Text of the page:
Burnsville officer 'was justified' in fatal shooting of suicidal gunman - Bring Me The News

Burnsville officer 'was justified' in fatal shooting of suicidal gunman

The suicidal man had recently quit his job and broken up with his girlfriend.

A police officer was justified in shooting a Burnsville man who was armed and suicidal after a breakup with his girlfriend, the Dakota County Attorney has ruled.

Jamie Lewis, a 48-year-old who had a history of depression, was shot dead by Burnsville Sgt. Steven Soler on Sept. 26, 2016.

Police were called to the scene by Lewis's ex-girlfriend, who said he had been drinking, and left their apartment at 1605 Cliff Road E. with a gun with the intention of killing himself – something he'd apparently been planning for days.

Officers found Lewis outside an industrial building near the apartment complex, and saw he was lying on the ground holding a handgun.

He refused to drop the gun and instead turned it towards his head, before sitting up and pointing the gun directly at Soler.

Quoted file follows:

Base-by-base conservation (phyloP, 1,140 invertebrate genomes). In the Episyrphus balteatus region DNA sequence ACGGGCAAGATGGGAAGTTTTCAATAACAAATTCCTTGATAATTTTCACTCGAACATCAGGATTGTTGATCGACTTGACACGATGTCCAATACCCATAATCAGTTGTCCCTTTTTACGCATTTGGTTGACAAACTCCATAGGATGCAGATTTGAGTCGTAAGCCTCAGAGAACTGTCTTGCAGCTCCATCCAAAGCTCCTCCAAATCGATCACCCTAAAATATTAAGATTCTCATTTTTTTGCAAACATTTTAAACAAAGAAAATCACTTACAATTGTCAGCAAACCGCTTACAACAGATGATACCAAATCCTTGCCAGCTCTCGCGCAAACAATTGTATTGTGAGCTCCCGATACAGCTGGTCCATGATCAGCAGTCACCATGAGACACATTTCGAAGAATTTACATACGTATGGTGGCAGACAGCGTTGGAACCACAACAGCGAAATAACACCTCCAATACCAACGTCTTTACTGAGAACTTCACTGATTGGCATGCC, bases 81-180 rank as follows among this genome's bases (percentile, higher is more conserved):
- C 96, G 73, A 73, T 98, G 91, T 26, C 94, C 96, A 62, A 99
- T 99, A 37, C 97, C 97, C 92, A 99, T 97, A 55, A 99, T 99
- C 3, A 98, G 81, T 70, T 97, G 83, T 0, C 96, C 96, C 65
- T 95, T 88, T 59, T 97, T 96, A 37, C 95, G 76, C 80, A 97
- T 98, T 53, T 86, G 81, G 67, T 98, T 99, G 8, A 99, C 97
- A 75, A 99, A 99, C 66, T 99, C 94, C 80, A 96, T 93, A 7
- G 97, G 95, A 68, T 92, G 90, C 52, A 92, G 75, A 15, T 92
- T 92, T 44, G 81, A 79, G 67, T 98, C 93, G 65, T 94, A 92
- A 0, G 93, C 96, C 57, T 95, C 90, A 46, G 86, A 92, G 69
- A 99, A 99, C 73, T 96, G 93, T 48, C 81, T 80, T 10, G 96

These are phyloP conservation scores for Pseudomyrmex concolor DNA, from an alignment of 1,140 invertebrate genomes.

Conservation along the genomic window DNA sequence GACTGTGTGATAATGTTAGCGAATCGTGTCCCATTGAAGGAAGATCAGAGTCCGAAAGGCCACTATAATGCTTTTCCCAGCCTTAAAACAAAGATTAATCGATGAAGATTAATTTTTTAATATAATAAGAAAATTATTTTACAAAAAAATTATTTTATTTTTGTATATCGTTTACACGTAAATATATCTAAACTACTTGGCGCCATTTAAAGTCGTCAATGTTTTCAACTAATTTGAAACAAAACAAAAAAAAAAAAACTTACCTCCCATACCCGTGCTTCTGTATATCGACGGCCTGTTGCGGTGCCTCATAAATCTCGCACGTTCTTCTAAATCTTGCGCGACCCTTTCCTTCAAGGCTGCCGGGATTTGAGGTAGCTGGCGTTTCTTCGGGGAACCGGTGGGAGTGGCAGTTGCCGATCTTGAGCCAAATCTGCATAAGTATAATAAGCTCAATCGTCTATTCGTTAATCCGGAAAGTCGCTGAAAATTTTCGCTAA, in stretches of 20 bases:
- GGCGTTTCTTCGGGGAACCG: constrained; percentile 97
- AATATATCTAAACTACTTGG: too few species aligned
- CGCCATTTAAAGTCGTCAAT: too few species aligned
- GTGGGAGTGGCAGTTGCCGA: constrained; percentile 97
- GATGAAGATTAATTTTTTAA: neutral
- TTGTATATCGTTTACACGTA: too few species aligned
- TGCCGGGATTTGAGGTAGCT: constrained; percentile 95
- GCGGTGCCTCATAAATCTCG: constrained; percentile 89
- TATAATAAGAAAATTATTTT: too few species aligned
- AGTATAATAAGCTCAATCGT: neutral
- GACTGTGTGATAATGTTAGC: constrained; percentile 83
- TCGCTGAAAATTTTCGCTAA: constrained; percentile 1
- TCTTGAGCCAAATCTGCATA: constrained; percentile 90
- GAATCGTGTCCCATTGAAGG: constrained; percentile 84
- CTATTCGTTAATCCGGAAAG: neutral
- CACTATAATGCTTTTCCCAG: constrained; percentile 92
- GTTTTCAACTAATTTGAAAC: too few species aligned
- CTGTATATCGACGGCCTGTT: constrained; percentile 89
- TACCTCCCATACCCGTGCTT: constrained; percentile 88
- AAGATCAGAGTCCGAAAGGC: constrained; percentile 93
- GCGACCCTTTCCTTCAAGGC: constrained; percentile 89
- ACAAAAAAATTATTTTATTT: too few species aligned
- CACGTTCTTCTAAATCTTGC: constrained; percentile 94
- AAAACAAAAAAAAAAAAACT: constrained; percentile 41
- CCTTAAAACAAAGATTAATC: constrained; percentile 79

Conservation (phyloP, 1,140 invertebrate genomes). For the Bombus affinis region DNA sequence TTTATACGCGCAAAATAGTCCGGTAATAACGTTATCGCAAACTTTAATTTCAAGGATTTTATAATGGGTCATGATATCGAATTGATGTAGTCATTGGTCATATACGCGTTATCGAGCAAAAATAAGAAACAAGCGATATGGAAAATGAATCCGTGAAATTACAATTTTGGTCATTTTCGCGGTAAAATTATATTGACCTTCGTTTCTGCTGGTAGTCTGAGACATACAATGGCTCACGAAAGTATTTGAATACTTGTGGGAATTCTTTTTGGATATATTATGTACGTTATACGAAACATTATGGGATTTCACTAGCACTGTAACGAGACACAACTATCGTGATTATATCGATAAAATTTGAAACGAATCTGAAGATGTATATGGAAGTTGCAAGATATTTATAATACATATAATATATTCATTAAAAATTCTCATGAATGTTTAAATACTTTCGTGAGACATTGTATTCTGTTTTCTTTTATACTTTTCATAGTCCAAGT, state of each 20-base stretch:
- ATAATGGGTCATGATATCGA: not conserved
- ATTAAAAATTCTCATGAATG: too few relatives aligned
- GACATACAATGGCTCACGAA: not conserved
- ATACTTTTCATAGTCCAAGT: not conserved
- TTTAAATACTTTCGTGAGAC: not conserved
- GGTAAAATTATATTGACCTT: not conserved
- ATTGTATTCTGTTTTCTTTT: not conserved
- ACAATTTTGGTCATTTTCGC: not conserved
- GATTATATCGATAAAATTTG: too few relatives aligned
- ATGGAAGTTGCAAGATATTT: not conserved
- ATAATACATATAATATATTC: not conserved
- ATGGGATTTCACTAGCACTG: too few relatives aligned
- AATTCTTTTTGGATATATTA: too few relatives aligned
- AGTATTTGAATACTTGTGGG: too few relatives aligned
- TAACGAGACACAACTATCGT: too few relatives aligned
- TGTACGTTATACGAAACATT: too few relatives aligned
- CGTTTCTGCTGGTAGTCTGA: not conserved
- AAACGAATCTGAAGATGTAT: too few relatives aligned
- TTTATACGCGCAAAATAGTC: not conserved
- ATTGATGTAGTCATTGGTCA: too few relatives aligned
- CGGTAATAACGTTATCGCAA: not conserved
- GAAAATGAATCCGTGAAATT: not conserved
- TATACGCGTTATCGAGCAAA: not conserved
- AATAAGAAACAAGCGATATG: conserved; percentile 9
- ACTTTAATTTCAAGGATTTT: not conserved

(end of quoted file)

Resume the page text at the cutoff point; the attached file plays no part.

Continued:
This, a report from Dakota County Attorney James Backstrom said, caused Soler to "fear for his life, the lives of fellow officers and members of public nearby," prompting him to shoot several times "until Lewis stopped moving."

Lewis was pronounced dead at the scene. He was struck with three bullets out of the seven fired by Soler.

In his determination, Backstrom said Stoler's belief his life was in danger was "objectively reasonable" under the circumstances, with Lewis' ex also telling police he'd recently quit his job, had suffered from depression, and was a convicted felon who had said he would "go down fighting."

"Although I have concluded that the use of deadly force by this police officer was legally justified in this instance, any loss of life is a tragic occurrence," Backstrom said, before adding: "Unfortunately, there are times when officers are placed in a situation where they must use deadly force to protect themselves and the public."

Police in Minnesota killed 14 people in 2016 according to a database compiled by the Washington Post.

It's not common for an officer to face charges over a fatal shooting, in fact the only known charges to have followed a police shooting in the state relates to the killing of Philando Castile last July. St. Anthony Officer Jeronimo Yanez is currently on trial for manslaughter.

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